Flooring The Consumer on Simple Marketing Now
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Monday, October 03, 2011
By Christine B. Whittemore
‘Social’ is happening in flooring and it’s leading to stronger relationships with customers. Imagine, though, making it even more meaningful…
A challenge associated with ‘social’ has to do with how easy it is to set up a basic presence. Creating profiles on Facebook, LinkedIn and Twitter or a basic blog are almost trivial. And yet, as easy as the infrastructure is to set up, living, breathing and performing ‘social’ on an ongoing, consistent basis, in a way that truly strengthens ties with customers and delivers business benefits, can bring you to your knees if you don’t know what you’re doing.
The reality is that taking part in social networks takes time. Doing so without a defined business objective can fritter away resources you can’t afford to waste. Furthermore, if you don’t nurture your online content and keep it fresh, it can act against you, sending signals that your business isn’t all that sophisticated and not really serious about being social with customers.
There’s a better way – meaningful, deliberate and strategic – to use social media tools. One that embraces a well-thought out, sustainable – as in something you can commit to long term – content based strategy that readers and potential customers gravitate towards and respond to. The kind that allows you to establish expertise and demonstrate relevant value, and represents the building blocks for building meaningful trust with potential customers.
Picture this 50+ year old McGraw-Hill advertisement of acurmudgeon sitting in a chair, looking out at us skeptically saying: I don’tknow who you are, what you do, what your products are, whether you are relevantto me in any way. And you expect me to buy from you?
Customers today ask themselves the same questions. The best way to respond is by engaging that potential customer with meaningful content, in person as well as online, and consistently, deliberately and strategically establishing credibility and building trust BEFORE it’s time for her to make her purchase decision.
Establishing trust is why you do ‘social’. Credibility comes from showing up and engaging consistently over time, not just in-store, but also online via social channels where you can be yourself, demonstrate your passion and knowledge, be solution-oriented, approachable, willing to engage in conversation, answer questions, listen intensely and be genuinely interested. Online allows you do to so 24/7, when your customer is searching and your store is closed. Doing so with high quality content means that your content can work for you while you’re off duty. It ensures that the last person a customer interacts with isn’t always ‘at the bottom’ to quote Tom Jennings in his 9/6-13/10 column. It enables you to make more effective your existing marketing assets.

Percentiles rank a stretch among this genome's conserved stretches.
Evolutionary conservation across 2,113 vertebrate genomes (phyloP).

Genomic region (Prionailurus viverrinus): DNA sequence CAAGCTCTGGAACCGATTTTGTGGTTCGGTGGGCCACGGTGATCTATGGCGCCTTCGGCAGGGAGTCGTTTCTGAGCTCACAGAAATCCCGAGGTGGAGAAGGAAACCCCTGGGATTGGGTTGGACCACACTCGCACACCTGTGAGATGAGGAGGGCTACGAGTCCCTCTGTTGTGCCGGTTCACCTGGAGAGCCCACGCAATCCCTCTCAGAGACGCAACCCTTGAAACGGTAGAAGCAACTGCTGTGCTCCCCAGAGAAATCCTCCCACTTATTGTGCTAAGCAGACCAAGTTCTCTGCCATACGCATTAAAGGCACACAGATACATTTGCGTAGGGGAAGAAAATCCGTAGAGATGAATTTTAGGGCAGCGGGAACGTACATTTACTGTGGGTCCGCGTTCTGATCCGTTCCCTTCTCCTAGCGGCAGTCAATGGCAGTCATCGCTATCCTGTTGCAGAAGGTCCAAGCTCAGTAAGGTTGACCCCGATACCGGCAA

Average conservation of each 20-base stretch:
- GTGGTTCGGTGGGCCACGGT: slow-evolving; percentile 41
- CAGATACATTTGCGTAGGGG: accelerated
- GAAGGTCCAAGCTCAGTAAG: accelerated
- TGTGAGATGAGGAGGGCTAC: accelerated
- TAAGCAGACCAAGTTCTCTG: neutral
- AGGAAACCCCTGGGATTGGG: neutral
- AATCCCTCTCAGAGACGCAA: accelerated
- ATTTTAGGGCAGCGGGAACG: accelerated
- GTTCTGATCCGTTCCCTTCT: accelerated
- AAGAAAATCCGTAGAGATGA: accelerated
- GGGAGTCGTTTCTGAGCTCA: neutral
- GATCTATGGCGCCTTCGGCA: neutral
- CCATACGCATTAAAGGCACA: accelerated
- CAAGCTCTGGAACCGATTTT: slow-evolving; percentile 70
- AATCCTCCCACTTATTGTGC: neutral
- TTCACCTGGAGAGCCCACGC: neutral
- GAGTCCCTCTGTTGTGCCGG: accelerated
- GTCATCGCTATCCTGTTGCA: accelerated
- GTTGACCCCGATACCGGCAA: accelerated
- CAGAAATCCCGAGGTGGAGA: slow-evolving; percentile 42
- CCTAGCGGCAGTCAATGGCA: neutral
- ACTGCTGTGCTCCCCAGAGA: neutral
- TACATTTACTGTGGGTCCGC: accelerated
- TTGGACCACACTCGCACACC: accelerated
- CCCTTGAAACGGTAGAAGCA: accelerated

Casual and superficial social activity – i.e., random tweets, irrelevant Facebook updates, inconsistent blog posts that promote only yourself – doesn’t build trust; quite the opposite. It puts people on guard. It makes them suspicious and unwilling to do business with you.
Better to build trust through a well-thought out, deliberate content marketing strategy based on internalizing what you learn from customers and the marketplace. It demonstrates that you understand the issues they face with your product and category, and enables you to respond with content – information, education, advice – that answers questions, resolves problems, offers advice and provides solutions that existing and potential customers consider relevant and valuable.
Once your content marketing strategy solidly developed, you can easily decide which social tool to use for which message and how frequently to update whether the platform be Facebook, Twitter or your and others’ blogs. You are able to maintain consistency of purpose and presence, able to build off of content created by others in your space – thereby enhancing your and their credibility – and able to do so indefinitely into the future.
As a result of those meaningful social efforts, you are more likely to become a destination that existing and potential customers consider relevant, gravitate towards, and willingly spend money with over time.
The alternative – superficial social interaction – guarantees that you operate in a lonely void, pushing endless messages about yourself that customers consistently shun and mark as spam.
Wouldn’t it be better to make your social efforts meaningful?